Traditionally, the oil equipment and services business has been fairly fragmented. There are a small handful of big players, but also hundreds of little mom-and-pop companies. One way NOV's management has grown its business is by strategic acquisitions of these smaller players. In the past 12 years, the company has made more than 300 acquisitions, which is a large part of why NOV has captured significant market share in some targeted areas of the business.
While the company has attained a sizable market share, there are still numerous acquisitions to be made. So you can expect this trend to continue for many years.
... but we still generate lots of cash...
"[T]he company generated free cash flow as defined as operating cash flow less capital expenditures from continuing operations of $610 million, which was a 69% increase sequentially." -- Jeremy Thigpen, senior vice president and CFO.
Investors can gripe a lot when management spends large amounts of money on acquisitions, because many companies burn through all of their available cash for such deals. This isn't the case at National Oilwell Varco, which after all these acquisitions still generates free cash flow at a rate well above all of its peers.
|Company||EBITDA Margin||Net Income Margin||Free Cash Flow Margin|
|National Oilwell Varco||20.95%||10.44%||19.21%|
Cash generation, of course, is a very good thing. In fact, it is one of the defining traits for Warren Buffett's energy investments.
... and return it to shareholders
"We [announced] a 77% increase in our regular dividend during the second quarter and believe that as we reassess our organic growth, capital needs through our strategic planning process, we can then turn to look at ways to return more capital to our shareholders." -- Williams.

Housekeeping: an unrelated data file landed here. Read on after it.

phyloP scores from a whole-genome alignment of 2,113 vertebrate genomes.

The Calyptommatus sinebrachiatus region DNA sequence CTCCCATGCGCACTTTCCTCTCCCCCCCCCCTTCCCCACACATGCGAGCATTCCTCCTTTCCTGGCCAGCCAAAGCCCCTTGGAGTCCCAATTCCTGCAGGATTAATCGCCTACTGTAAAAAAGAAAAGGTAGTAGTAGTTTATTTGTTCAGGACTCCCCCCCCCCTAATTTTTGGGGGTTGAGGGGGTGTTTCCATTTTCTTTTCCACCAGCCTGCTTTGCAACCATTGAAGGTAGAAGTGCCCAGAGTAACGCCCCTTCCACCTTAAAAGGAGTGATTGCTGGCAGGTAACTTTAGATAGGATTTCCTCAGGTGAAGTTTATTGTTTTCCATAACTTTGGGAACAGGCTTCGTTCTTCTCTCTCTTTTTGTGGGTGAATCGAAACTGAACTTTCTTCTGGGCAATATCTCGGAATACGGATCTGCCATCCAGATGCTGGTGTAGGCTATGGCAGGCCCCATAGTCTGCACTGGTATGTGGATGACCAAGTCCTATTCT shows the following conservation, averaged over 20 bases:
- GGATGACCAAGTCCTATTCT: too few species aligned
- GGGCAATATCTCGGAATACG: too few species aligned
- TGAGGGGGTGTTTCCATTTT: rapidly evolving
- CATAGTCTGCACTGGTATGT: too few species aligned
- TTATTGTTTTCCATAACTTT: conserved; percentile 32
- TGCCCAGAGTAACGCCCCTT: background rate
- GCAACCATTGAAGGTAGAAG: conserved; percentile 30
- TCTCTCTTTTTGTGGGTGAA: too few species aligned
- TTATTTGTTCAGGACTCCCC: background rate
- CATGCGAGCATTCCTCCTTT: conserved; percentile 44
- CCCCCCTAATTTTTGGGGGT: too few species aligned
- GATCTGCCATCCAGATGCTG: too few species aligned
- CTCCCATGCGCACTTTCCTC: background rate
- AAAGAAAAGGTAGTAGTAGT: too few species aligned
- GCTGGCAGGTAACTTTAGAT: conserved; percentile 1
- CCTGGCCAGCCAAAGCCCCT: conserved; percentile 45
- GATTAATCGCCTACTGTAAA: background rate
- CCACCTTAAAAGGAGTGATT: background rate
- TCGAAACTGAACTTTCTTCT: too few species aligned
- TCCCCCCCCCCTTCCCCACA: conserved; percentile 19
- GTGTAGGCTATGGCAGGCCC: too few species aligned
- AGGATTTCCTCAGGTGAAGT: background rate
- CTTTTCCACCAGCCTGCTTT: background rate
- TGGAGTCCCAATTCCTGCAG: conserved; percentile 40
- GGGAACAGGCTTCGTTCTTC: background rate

There's nothing more relaxing to an investor than hearing the words "increasing dividend." This is one area where NOV has slightly changed direction since Williams took over from long-standing former NOV boss Pete Miller. While the company started paying a dividend in 2009, management ramped up that payout recently, and the large amount of cash sitting on the books suggests it has plenty of room to increase it even further. Granted, more than 90% of that cash is held abroad, and the company will need to find a way to repatriate it without incurring large taxes, but the opportunity is certainly there, and management will likely find a way to bring the money home.
What a Fool believes
The way that National Oilwell Varco has positioned itself, it's awfully hard to bet against the company. It has a dominant market share in a high-need industry, and it can turn that market share into free cash flow to grow the business and return some value to investors without needing to access capital through debt. This formula should be a winning combination for many years to come, and investors would be wise to at least have this company on a short list of stocks to buy.
The Motley Fool recommends Halliburton and National Oilwell Varco. The Motley Fool owns shares of National Oilwell Varco. Try any of our Foolish newsletter services free for 30 days. We Fools may not all hold the same opinions, but we all believe that considering a diverse range of insights makes us better investors. The Motley Fool has a disclosure policy.